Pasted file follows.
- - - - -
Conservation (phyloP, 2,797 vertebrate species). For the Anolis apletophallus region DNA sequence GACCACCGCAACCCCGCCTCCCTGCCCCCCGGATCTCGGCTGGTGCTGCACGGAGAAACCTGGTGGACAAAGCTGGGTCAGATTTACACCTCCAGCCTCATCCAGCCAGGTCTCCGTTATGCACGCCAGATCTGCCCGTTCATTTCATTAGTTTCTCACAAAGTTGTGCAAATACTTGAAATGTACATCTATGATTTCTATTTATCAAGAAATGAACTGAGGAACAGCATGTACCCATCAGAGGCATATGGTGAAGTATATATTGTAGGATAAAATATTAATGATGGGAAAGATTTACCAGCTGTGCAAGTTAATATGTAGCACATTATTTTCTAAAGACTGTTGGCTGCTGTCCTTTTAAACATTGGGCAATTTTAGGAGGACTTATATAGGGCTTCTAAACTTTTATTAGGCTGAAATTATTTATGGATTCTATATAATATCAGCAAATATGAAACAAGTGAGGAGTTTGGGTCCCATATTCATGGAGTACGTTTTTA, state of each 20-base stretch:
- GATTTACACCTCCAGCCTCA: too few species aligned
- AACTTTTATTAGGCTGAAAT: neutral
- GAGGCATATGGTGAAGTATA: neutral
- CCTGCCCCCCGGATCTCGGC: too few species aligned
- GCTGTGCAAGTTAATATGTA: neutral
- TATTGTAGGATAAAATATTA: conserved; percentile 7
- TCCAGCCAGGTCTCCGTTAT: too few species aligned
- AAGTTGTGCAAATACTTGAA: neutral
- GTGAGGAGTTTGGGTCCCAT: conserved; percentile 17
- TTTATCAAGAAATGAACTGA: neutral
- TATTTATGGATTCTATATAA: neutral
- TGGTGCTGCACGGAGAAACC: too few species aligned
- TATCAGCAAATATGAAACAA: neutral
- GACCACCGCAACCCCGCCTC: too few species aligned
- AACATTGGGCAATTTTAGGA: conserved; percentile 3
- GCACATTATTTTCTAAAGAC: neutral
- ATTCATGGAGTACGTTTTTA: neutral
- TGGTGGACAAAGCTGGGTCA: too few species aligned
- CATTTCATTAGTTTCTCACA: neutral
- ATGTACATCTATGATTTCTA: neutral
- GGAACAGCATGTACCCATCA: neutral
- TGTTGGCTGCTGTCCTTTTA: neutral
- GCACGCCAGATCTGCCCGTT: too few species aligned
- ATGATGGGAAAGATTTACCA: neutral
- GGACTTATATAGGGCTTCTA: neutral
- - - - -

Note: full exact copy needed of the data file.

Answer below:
Conservation (phyloP, 2,797 vertebrate species). For the Anolis apletophallus region DNA sequence GACCACCGCAACCCCGCCTCCCTGCCCCCCGGATCTCGGCTGGTGCTGCACGGAGAAACCTGGTGGACAAAGCTGGGTCAGATTTACACCTCCAGCCTCATCCAGCCAGGTCTCCGTTATGCACGCCAGATCTGCCCGTTCATTTCATTAGTTTCTCACAAAGTTGTGCAAATACTTGAAATGTACATCTATGATTTCTATTTATCAAGAAATGAACTGAGGAACAGCATGTACCCATCAGAGGCATATGGTGAAGTATATATTGTAGGATAAAATATTAATGATGGGAAAGATTTACCAGCTGTGCAAGTTAATATGTAGCACATTATTTTCTAAAGACTGTTGGCTGCTGTCCTTTTAAACATTGGGCAATTTTAGGAGGACTTATATAGGGCTTCTAAACTTTTATTAGGCTGAAATTATTTATGGATTCTATATAATATCAGCAAATATGAAACAAGTGAGGAGTTTGGGTCCCATATTCATGGAGTACGTTTTTA, state of each 20-base stretch:
- GATTTACACCTCCAGCCTCA: too few species aligned
- AACTTTTATTAGGCTGAAAT: neutral
- GAGGCATATGGTGAAGTATA: neutral
- CCTGCCCCCCGGATCTCGGC: too few species aligned
- GCTGTGCAAGTTAATATGTA: neutral
- TATTGTAGGATAAAATATTA: conserved; percentile 7
- TCCAGCCAGGTCTCCGTTAT: too few species aligned
- AAGTTGTGCAAATACTTGAA: neutral
- GTGAGGAGTTTGGGTCCCAT: conserved; percentile 17
- TTTATCAAGAAATGAACTGA: neutral
- TATTTATGGATTCTATATAA: neutral
- TGGTGCTGCACGGAGAAACC: too few species aligned
- TATCAGCAAATATGAAACAA: neutral
- GACCACCGCAACCCCGCCTC: too few species aligned
- AACATTGGGCAATTTTAGGA: conserved; percentile 3
- GCACATTATTTTCTAAAGAC: neutral
- ATTCATGGAGTACGTTTTTA: neutral
- TGGTGGACAAAGCTGGGTCA: too few species aligned
- CATTTCATTAGTTTCTCACA: neutral
- ATGTACATCTATGATTTCTA: neutral
- GGAACAGCATGTACCCATCA: neutral
- TGTTGGCTGCTGTCCTTTTA: neutral
- GCACGCCAGATCTGCCCGTT: too few species aligned
- ATGATGGGAAAGATTTACCA: neutral
- GGACTTATATAGGGCTTCTA: neutral